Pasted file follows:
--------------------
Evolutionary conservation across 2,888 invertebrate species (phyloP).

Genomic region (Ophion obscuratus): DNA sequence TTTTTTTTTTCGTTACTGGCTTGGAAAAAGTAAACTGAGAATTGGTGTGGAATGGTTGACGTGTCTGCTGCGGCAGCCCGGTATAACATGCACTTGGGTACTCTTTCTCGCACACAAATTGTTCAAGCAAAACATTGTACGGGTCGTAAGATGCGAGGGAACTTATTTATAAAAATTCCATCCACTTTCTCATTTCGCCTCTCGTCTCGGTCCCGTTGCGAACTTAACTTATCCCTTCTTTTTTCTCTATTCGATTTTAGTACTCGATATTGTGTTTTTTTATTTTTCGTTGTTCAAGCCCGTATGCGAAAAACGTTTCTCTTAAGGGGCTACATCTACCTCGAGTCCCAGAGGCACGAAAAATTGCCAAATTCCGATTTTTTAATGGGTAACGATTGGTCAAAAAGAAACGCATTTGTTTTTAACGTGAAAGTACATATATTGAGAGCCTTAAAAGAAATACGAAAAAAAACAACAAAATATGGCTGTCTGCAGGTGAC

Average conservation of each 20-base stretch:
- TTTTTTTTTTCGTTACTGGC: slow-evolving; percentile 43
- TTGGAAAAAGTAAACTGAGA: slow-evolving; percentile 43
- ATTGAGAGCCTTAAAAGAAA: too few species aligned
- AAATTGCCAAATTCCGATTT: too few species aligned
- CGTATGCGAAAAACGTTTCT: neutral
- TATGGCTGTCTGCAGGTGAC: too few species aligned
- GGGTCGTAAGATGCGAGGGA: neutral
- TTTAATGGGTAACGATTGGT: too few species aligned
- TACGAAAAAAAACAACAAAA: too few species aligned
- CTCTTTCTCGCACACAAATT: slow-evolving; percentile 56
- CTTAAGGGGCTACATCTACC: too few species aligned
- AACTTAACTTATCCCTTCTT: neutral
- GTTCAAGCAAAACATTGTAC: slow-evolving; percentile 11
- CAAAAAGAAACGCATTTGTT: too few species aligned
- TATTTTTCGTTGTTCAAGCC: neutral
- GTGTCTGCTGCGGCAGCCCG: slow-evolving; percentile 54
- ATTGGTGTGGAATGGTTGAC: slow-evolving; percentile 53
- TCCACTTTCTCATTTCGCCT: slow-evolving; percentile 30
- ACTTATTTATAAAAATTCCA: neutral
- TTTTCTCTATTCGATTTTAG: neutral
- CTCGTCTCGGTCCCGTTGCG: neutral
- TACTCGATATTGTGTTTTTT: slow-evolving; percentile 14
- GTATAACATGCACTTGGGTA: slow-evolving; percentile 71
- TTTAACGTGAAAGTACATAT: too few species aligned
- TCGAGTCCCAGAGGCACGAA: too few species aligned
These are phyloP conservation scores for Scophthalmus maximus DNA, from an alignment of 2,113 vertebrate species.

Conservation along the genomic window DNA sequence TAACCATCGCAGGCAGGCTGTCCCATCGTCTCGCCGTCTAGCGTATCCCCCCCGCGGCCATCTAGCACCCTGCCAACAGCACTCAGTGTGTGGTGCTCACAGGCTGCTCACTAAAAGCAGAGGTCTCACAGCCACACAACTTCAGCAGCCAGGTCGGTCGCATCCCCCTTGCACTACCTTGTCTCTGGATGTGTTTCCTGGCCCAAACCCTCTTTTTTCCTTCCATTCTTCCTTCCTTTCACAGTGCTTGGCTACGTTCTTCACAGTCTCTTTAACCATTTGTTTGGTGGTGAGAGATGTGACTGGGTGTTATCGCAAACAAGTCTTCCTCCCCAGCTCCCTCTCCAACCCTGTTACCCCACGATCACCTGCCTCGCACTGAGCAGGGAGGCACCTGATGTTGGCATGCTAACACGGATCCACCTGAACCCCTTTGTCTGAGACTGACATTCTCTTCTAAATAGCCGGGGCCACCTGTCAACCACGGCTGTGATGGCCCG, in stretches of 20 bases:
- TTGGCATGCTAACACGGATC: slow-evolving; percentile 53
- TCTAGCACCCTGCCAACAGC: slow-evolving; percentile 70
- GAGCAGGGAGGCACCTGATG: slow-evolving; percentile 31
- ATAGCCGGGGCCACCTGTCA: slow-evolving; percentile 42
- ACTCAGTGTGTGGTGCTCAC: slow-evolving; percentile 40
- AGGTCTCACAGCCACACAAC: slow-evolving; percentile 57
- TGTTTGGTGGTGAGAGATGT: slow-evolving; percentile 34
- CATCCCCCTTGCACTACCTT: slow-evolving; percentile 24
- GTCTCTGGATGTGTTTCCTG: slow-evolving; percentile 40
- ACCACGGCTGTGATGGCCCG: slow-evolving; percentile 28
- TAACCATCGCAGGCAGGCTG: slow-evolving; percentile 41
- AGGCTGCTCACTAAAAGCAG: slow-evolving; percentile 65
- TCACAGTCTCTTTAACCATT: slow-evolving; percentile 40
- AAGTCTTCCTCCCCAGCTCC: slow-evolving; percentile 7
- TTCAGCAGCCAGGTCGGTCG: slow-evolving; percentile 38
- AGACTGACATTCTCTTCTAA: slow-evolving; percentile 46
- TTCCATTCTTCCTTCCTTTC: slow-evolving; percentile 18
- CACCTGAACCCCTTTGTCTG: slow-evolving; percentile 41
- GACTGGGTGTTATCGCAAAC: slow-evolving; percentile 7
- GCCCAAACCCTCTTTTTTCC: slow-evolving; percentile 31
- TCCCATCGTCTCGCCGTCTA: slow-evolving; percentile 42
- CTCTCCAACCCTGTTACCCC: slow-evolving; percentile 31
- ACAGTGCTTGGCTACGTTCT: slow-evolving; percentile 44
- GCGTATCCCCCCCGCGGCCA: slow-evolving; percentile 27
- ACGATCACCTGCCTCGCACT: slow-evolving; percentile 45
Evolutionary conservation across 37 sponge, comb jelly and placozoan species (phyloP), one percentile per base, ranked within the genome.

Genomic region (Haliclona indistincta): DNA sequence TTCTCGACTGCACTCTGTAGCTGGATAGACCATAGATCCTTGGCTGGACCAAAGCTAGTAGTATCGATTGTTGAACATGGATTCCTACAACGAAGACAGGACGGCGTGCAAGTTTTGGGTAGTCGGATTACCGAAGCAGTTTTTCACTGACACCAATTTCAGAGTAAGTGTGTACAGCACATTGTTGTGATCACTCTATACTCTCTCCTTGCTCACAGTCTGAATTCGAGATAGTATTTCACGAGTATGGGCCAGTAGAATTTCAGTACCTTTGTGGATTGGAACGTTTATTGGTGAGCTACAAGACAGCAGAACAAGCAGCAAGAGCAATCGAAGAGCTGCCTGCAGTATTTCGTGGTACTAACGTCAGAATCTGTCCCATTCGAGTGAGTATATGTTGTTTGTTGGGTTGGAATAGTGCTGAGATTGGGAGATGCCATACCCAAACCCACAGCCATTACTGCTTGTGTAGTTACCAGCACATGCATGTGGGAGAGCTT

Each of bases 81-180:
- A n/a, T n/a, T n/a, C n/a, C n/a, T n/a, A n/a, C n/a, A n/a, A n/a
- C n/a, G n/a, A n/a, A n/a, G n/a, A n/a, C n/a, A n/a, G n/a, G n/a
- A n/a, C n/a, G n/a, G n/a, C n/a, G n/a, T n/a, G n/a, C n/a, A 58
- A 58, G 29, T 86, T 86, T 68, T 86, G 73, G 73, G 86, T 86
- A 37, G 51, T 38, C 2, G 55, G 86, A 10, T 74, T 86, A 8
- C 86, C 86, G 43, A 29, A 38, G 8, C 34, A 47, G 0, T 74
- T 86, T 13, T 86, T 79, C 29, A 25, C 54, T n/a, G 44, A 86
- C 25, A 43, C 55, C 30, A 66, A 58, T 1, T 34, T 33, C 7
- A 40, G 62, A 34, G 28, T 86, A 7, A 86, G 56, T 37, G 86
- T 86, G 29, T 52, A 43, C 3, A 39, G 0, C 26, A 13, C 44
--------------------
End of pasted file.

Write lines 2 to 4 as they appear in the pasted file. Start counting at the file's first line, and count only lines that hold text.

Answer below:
Genomic region (Ophion obscuratus): DNA sequence TTTTTTTTTTCGTTACTGGCTTGGAAAAAGTAAACTGAGAATTGGTGTGGAATGGTTGACGTGTCTGCTGCGGCAGCCCGGTATAACATGCACTTGGGTACTCTTTCTCGCACACAAATTGTTCAAGCAAAACATTGTACGGGTCGTAAGATGCGAGGGAACTTATTTATAAAAATTCCATCCACTTTCTCATTTCGCCTCTCGTCTCGGTCCCGTTGCGAACTTAACTTATCCCTTCTTTTTTCTCTATTCGATTTTAGTACTCGATATTGTGTTTTTTTATTTTTCGTTGTTCAAGCCCGTATGCGAAAAACGTTTCTCTTAAGGGGCTACATCTACCTCGAGTCCCAGAGGCACGAAAAATTGCCAAATTCCGATTTTTTAATGGGTAACGATTGGTCAAAAAGAAACGCATTTGTTTTTAACGTGAAAGTACATATATTGAGAGCCTTAAAAGAAATACGAAAAAAAACAACAAAATATGGCTGTCTGCAGGTGAC

Average conservation of each 20-base stretch:
- TTTTTTTTTTCGTTACTGGC: slow-evolving; percentile 43